Plot price: look at the cemetery’s real estate business.


Land price: check out the cemetery’s real estate business.

Burial space is an investment. As serious space becomes scarce and more valuable, entrepreneurs are turning to their graves.


Buying a cemetery is like buying a house. You wander around looking for a good place and then head for your final resting place. But what happens if you move or you change your mind about where you want to spend forever and decide to sell that plot? Stacey Vanek Smith of our Planet Money podcast has this view of the cemetery’s real estate business.

STACEY VANEK SMITH, wired: Amber Carvaly is a funeral director. Her company is only a few years old. This is a startup. Amber is very young about the business. She is in her thirties. She’s a little crunchy. She has long red hair.

I mean, you don’t look like a undertaker.

AMBER CARVALY: yes, I don’t think so.

VANEK SMITH: you have so much?

Carly: yeah, I’ve always been.

VANEK SMITH: I’m in a cemetery in Los Angeles, and of course there’s amber in Pierce brothers memorial park. A 6-foot by 8-foot block is as much as a house. Square feet. It’s the most expensive real estate on earth. It boils down to a very famous resident.

Marilyn Monroe. Marilyn Monroe’s grave is very simple. It’s not as simple as almost every hicks.

Cavalli: yes, all hicks.

VANEK SMITH: Marilyn’s grave is in a very flat mausoleum with only a square stone with her name on it and a dozen fresh lipstick. It stands out from the surrounding rocks.

That’s why it’s pink.

Cavalli: I was told – I don’t know if it’s a legend or a myth – because all hicks are pink.

VANEK SMITH: Marilyn is a good company. Hugh hefner, Rodney dutchfield, Natalie wood and Truman capote are also in the cemetery. This is a very unique place. To get the plot here, you have to know someone.

BARON CHU: hey, my name is BARON CHU from CHU Poon Brokers.

VANEK SMITH: so you’re basically a estate agent.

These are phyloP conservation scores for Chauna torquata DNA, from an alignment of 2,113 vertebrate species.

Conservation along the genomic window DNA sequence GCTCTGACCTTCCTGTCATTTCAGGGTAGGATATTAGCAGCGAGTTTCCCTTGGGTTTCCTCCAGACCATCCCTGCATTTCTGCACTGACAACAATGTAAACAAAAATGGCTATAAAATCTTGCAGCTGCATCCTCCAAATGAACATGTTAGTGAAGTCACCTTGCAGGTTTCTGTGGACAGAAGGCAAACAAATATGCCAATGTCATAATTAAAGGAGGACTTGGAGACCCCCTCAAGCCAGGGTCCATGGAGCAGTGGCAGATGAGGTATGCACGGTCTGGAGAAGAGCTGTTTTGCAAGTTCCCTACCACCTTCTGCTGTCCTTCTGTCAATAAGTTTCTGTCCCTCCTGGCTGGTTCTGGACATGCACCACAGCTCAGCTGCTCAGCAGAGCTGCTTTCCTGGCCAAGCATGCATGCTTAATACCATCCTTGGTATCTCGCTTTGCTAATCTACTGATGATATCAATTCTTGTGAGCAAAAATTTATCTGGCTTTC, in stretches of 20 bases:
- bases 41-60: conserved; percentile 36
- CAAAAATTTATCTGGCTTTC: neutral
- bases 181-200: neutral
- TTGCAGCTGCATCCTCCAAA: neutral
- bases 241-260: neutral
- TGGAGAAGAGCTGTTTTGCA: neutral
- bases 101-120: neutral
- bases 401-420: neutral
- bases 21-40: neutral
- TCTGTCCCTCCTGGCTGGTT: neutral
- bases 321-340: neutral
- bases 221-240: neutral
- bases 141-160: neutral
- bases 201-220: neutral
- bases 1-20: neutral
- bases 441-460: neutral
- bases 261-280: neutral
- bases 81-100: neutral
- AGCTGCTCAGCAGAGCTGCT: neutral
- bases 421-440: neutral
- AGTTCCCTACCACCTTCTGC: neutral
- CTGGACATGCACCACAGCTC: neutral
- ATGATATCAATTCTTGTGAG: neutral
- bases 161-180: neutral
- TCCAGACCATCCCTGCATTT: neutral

Zhu: very similar, yes.

VANEK SMITH: the baron can sell you for $600,000 near Marilyn. That’s not his most expensive property. He has a basement in town, over a million dollars.

What facilities does it provide? Like, why is it so expensive?

CHU: a private entrance, an 18-foot ceiling, marble from floor to ceiling, and a surname as big as a road sign.

VANEK SMITH: Baron has worked in the tomb of the real estate industry for 15 years, and almost always said Los Angeles and New York City land prices, this is because in these cities are real estate prices – population has grown, the space is very precious. The baron said the cemetery property was a good investment. Demand is stable and supply has been falling. After all, once someone enters a cemetery, they don’t leave. As a result, even in cheaper cities, serious plots start at about $1,500.

Amber Carvaly’s commitment to the Los Angeles cemetery plot is almost always to bury the most expensive parts. More and more, she sees her customers skip that part altogether and choose to be cremated. But she doesn’t think the need for cemetery space will disappear forever. She says cemeteries have always played an important role in her business.

Cavalli: this is where I think everything in the world is universal. It’s like standing on the beach. They’re just good places.


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